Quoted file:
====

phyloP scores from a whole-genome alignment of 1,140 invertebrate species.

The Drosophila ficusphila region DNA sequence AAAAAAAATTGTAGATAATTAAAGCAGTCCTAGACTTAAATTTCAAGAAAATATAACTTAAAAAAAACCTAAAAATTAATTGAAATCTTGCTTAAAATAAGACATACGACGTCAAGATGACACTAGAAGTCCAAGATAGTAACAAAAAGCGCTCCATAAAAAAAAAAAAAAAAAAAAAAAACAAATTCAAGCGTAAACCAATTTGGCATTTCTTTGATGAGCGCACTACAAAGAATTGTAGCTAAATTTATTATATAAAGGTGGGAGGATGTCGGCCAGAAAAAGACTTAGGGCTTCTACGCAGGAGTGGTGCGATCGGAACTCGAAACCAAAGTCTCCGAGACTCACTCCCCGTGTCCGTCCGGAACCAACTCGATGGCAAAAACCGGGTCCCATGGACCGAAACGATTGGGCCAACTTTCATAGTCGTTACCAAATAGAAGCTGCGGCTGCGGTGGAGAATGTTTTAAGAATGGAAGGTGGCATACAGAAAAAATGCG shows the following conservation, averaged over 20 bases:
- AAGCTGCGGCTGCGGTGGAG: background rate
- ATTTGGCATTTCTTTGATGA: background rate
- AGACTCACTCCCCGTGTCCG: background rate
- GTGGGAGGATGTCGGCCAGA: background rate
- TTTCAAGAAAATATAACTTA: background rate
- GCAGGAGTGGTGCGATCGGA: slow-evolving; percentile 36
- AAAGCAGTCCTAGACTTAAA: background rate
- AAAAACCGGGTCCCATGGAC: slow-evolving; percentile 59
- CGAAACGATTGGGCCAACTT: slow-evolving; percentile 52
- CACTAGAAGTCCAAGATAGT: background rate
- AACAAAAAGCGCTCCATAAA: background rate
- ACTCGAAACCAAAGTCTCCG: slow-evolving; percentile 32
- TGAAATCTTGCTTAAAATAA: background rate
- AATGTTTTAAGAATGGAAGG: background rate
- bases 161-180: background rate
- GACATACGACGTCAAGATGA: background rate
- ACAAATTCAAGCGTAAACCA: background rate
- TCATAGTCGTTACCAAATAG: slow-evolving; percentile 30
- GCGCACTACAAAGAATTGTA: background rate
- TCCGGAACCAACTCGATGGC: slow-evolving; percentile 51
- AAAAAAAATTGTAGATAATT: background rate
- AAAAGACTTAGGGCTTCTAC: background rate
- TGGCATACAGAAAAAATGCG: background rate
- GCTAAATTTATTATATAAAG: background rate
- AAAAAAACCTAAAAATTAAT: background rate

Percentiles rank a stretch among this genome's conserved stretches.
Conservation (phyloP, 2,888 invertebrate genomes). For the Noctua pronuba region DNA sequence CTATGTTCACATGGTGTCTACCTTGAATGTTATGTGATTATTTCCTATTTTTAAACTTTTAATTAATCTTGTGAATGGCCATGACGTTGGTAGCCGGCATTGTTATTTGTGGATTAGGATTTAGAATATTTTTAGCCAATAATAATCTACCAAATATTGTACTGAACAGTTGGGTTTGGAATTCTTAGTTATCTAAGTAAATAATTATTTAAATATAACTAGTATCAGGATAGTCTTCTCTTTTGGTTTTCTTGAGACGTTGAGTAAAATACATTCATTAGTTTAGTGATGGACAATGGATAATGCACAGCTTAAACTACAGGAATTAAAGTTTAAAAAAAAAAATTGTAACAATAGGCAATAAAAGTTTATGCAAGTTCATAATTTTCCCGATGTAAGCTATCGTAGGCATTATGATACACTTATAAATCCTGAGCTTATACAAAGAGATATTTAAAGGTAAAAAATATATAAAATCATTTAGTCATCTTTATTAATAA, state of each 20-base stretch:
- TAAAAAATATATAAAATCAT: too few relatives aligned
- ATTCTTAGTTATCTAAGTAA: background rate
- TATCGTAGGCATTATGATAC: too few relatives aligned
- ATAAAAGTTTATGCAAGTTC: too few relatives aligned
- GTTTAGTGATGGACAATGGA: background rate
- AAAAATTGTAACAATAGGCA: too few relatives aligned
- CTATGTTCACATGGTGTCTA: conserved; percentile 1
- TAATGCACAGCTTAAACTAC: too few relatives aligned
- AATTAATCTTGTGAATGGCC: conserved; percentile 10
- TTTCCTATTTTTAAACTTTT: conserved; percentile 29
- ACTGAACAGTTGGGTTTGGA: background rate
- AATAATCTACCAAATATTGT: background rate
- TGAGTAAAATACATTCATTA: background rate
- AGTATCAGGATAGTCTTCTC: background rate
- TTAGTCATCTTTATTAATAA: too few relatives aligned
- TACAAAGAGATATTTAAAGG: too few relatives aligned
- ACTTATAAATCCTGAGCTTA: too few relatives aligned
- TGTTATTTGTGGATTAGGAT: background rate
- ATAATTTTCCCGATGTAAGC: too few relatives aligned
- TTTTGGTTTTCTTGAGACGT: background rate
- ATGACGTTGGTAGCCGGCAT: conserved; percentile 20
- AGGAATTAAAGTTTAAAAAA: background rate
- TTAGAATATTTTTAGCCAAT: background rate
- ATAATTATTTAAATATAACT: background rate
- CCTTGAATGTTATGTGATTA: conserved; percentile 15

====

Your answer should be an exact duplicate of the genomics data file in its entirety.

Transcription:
phyloP scores from a whole-genome alignment of 1,140 invertebrate species.

The Drosophila ficusphila region DNA sequence AAAAAAAATTGTAGATAATTAAAGCAGTCCTAGACTTAAATTTCAAGAAAATATAACTTAAAAAAAACCTAAAAATTAATTGAAATCTTGCTTAAAATAAGACATACGACGTCAAGATGACACTAGAAGTCCAAGATAGTAACAAAAAGCGCTCCATAAAAAAAAAAAAAAAAAAAAAAAACAAATTCAAGCGTAAACCAATTTGGCATTTCTTTGATGAGCGCACTACAAAGAATTGTAGCTAAATTTATTATATAAAGGTGGGAGGATGTCGGCCAGAAAAAGACTTAGGGCTTCTACGCAGGAGTGGTGCGATCGGAACTCGAAACCAAAGTCTCCGAGACTCACTCCCCGTGTCCGTCCGGAACCAACTCGATGGCAAAAACCGGGTCCCATGGACCGAAACGATTGGGCCAACTTTCATAGTCGTTACCAAATAGAAGCTGCGGCTGCGGTGGAGAATGTTTTAAGAATGGAAGGTGGCATACAGAAAAAATGCG shows the following conservation, averaged over 20 bases:
- AAGCTGCGGCTGCGGTGGAG: background rate
- ATTTGGCATTTCTTTGATGA: background rate
- AGACTCACTCCCCGTGTCCG: background rate
- GTGGGAGGATGTCGGCCAGA: background rate
- TTTCAAGAAAATATAACTTA: background rate
- GCAGGAGTGGTGCGATCGGA: slow-evolving; percentile 36
- AAAGCAGTCCTAGACTTAAA: background rate
- AAAAACCGGGTCCCATGGAC: slow-evolving; percentile 59
- CGAAACGATTGGGCCAACTT: slow-evolving; percentile 52
- CACTAGAAGTCCAAGATAGT: background rate
- AACAAAAAGCGCTCCATAAA: background rate
- ACTCGAAACCAAAGTCTCCG: slow-evolving; percentile 32
- TGAAATCTTGCTTAAAATAA: background rate
- AATGTTTTAAGAATGGAAGG: background rate
- bases 161-180: background rate
- GACATACGACGTCAAGATGA: background rate
- ACAAATTCAAGCGTAAACCA: background rate
- TCATAGTCGTTACCAAATAG: slow-evolving; percentile 30
- GCGCACTACAAAGAATTGTA: background rate
- TCCGGAACCAACTCGATGGC: slow-evolving; percentile 51
- AAAAAAAATTGTAGATAATT: background rate
- AAAAGACTTAGGGCTTCTAC: background rate
- TGGCATACAGAAAAAATGCG: background rate
- GCTAAATTTATTATATAAAG: background rate
- AAAAAAACCTAAAAATTAAT: background rate

Percentiles rank a stretch among this genome's conserved stretches.
Conservation (phyloP, 2,888 invertebrate genomes). For the Noctua pronuba region DNA sequence CTATGTTCACATGGTGTCTACCTTGAATGTTATGTGATTATTTCCTATTTTTAAACTTTTAATTAATCTTGTGAATGGCCATGACGTTGGTAGCCGGCATTGTTATTTGTGGATTAGGATTTAGAATATTTTTAGCCAATAATAATCTACCAAATATTGTACTGAACAGTTGGGTTTGGAATTCTTAGTTATCTAAGTAAATAATTATTTAAATATAACTAGTATCAGGATAGTCTTCTCTTTTGGTTTTCTTGAGACGTTGAGTAAAATACATTCATTAGTTTAGTGATGGACAATGGATAATGCACAGCTTAAACTACAGGAATTAAAGTTTAAAAAAAAAAATTGTAACAATAGGCAATAAAAGTTTATGCAAGTTCATAATTTTCCCGATGTAAGCTATCGTAGGCATTATGATACACTTATAAATCCTGAGCTTATACAAAGAGATATTTAAAGGTAAAAAATATATAAAATCATTTAGTCATCTTTATTAATAA, state of each 20-base stretch:
- TAAAAAATATATAAAATCAT: too few relatives aligned
- ATTCTTAGTTATCTAAGTAA: background rate
- TATCGTAGGCATTATGATAC: too few relatives aligned
- ATAAAAGTTTATGCAAGTTC: too few relatives aligned
- GTTTAGTGATGGACAATGGA: background rate
- AAAAATTGTAACAATAGGCA: too few relatives aligned
- CTATGTTCACATGGTGTCTA: conserved; percentile 1
- TAATGCACAGCTTAAACTAC: too few relatives aligned
- AATTAATCTTGTGAATGGCC: conserved; percentile 10
- TTTCCTATTTTTAAACTTTT: conserved; percentile 29
- ACTGAACAGTTGGGTTTGGA: background rate
- AATAATCTACCAAATATTGT: background rate
- TGAGTAAAATACATTCATTA: background rate
- AGTATCAGGATAGTCTTCTC: background rate
- TTAGTCATCTTTATTAATAA: too few relatives aligned
- TACAAAGAGATATTTAAAGG: too few relatives aligned
- ACTTATAAATCCTGAGCTTA: too few relatives aligned
- TGTTATTTGTGGATTAGGAT: background rate
- ATAATTTTCCCGATGTAAGC: too few relatives aligned
- TTTTGGTTTTCTTGAGACGT: background rate
- ATGACGTTGGTAGCCGGCAT: conserved; percentile 20
- AGGAATTAAAGTTTAAAAAA: background rate
- TTAGAATATTTTTAGCCAAT: background rate
- ATAATTATTTAAATATAACT: background rate
- CCTTGAATGTTATGTGATTA: conserved; percentile 15